For the individual entrepreneur, a reputation for ethical conduct can increase opportunities for business partnerships and reduce the «transaction costs» of managing an ongoing relationship. «The ability to trust the other party and do business with a handshake accelerates the progress we can make,» commented one entrepreneur. A reputation for ethics can make it much easier to attract employees and funding for the current or next company. This is an important shift from the absolutist perspective of many contemporary business ethics, especially the idea that we can only acquire moral brilliance if others do not make comparable sacrifices. Their principle of «mutual trust» allows authors to find a moral justification for deception in certain difficult business situations, while urging business ethicists to help managers «find strategies to bring practice closer to moral ideals.» And in what may well be a manifesto for the new business ethic, Dees and Cramton argue that «the most important work in business ethics» is not «building arguments to please moral idealists, but creating workable strategies for pragmatists.» Perhaps the newest and ever-evolving aspect of ethics is the third element – the idea that companies are embedding business ethics at the heart of their business and making it a standard part of their operational design. As the world becomes increasingly political – and politically correct – the emphasis on proper business ethics and strict adherence to it becomes the norm. In summary, business ethics requires companies to act in a way that stakeholders consider fair and honest. This ethic also guides owners, managers and employees to make morally satisfying decisions and build trust with customers. So, if there is a hint of self-interest, then altruism – and therefore ethical motivation – can no longer be assumed. Ironically, neoclassical economists who believe that all human behavior is inherently selfish share this view.
There is, of course, a key difference underlying this similarity: neoclassical economists argue that self-serving motivation is not immoral; But for many business ethicists, mixed motives do not deserve moral recognition and do not receive it. For example, in Business Ethics: The State of the Art, a recent volume of essays by prominent business ethicists, edited by R. Edward Freeman, the University of Kansas ethicist Richard T. DeGeorge explains, «If, in any case, it turns out that what is ethical leads to the demise of a company,» then «so be it.» A participant at the Business and Society Review symposium echoed this sentiment by arguing that if ethical actions mean reducing a company`s profits, «it must accept such a compromise without remorse.» Managers would find it difficult not to see such recipes as reformulations of the problem and not as workable solutions. Fill out the form on this page to download our online MBA program guide and learn how Redlands University can help you grow as a qualified and ethical leader. Some business ethicists have used a similar type of reasoning to criticize companies that try to create incentives to encourage ethical behavior from their employees. If a leader works in a corporate culture that rewards them for doing good, how can their behavior be considered ethical? In his contribution to Business Ethics: The State of the Art, Daniel Gilbert suggests that when ethical behavior is promoted by «external stimuli,» such as leaders who «set an example of right behavior» or «incite others to induce right behavior,» then behavior is not truly ethical. The strong implication is that a manager can only be really good in a bad company.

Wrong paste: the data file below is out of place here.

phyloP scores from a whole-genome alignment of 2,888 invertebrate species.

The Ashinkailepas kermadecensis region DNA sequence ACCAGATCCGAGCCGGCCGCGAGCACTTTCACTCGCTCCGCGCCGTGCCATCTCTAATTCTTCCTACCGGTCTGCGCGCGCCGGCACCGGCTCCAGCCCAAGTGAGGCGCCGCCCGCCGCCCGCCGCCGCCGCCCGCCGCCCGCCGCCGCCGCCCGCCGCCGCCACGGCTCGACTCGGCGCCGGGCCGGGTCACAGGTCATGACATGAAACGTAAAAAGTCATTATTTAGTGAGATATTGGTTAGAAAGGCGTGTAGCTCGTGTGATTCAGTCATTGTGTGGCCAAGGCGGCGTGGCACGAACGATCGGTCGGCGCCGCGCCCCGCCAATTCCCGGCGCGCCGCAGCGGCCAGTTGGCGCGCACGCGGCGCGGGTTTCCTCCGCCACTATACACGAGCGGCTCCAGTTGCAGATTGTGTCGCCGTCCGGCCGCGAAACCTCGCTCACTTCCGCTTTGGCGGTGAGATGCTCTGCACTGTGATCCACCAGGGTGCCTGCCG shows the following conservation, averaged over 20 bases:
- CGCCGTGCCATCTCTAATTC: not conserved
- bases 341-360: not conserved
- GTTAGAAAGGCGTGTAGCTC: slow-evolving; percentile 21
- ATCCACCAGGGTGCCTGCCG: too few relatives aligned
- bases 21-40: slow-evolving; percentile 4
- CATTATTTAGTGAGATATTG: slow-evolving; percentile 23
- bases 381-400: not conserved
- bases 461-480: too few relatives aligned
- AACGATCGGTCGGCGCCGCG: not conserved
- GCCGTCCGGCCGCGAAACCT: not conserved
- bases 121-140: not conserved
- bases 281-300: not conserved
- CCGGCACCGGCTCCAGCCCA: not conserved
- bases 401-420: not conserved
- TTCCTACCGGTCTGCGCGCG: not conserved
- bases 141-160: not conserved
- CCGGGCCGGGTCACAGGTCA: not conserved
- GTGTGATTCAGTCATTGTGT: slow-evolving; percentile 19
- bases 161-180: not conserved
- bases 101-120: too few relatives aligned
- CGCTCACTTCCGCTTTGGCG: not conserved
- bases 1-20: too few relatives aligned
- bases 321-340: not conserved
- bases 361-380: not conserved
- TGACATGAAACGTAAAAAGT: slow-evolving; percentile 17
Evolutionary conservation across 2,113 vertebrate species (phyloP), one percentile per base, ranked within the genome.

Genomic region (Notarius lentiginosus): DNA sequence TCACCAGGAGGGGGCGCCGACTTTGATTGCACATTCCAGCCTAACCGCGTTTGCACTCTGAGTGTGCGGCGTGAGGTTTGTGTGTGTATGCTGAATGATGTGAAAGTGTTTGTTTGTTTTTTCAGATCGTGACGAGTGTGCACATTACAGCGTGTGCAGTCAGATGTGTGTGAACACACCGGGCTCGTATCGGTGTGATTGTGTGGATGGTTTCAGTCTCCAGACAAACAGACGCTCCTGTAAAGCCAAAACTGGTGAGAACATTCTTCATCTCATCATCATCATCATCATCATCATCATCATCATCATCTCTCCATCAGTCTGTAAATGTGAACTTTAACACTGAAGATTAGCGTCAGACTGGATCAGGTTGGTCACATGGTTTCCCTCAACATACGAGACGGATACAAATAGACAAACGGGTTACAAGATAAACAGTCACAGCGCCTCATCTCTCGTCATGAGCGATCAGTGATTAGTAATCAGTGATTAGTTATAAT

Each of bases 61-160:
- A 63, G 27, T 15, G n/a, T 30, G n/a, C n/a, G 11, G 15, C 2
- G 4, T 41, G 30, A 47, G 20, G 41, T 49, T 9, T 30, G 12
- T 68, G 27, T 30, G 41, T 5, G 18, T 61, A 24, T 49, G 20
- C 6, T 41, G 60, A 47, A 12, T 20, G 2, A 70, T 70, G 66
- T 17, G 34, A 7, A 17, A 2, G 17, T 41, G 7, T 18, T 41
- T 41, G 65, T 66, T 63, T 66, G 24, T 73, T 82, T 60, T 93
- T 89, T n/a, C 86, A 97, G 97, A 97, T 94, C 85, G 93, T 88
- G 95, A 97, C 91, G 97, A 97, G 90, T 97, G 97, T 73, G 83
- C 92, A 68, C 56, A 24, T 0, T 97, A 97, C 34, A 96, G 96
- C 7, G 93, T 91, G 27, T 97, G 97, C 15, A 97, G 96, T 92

Important information passed on to customers, employees or partners of a company must be provided comprehensively. This includes both positive and negative information, terms and conditions or other important information, as it is unethical in business to withhold or conceal relevant facts. The study of how ethics work in companies known as «organizational ethics» has unfortunately focused mainly on large companies. Beginning in the mid-1980s, many large corporations implemented ethics programs staffed by ethics officers. These officers encouraged others to examine how they work and measure the impact of their programs. Fortunately, those who study organizational ethics were just as interested that other companies without formal ethics programs succeeded in making their companies ethical and values-centered. These findings help us examine how start-ups treat ethics. More and more companies are also requiring their employees to attend business conduct seminars, which often discuss company policy, specific case studies, and legal requirements. Some companies even require their employees to sign agreements in which they adhere to the company`s rules of conduct. When a company has a positive reputation, it encourages other companies to negotiate with it. No one wants to negotiate a deal with a company that may not keep its word. If both companies understand the rules of the ethical game, they can negotiate better, harder because they know they are getting what the deal promised them.
Companies with high employee well-being attract top talent. Business ethics lay the foundation for proper employee care. In addition, providing good well-being to employees improves employee productivity and encourages them to stay true to a company`s long-term vision. Many companies evaluate environmental factors that can cause employees to behave unethically. A competitive business environment may require unethical behaviour. Lies have been expected in areas such as trade. An example of this is the problems surrounding the unethical actions of the Solomon brothers.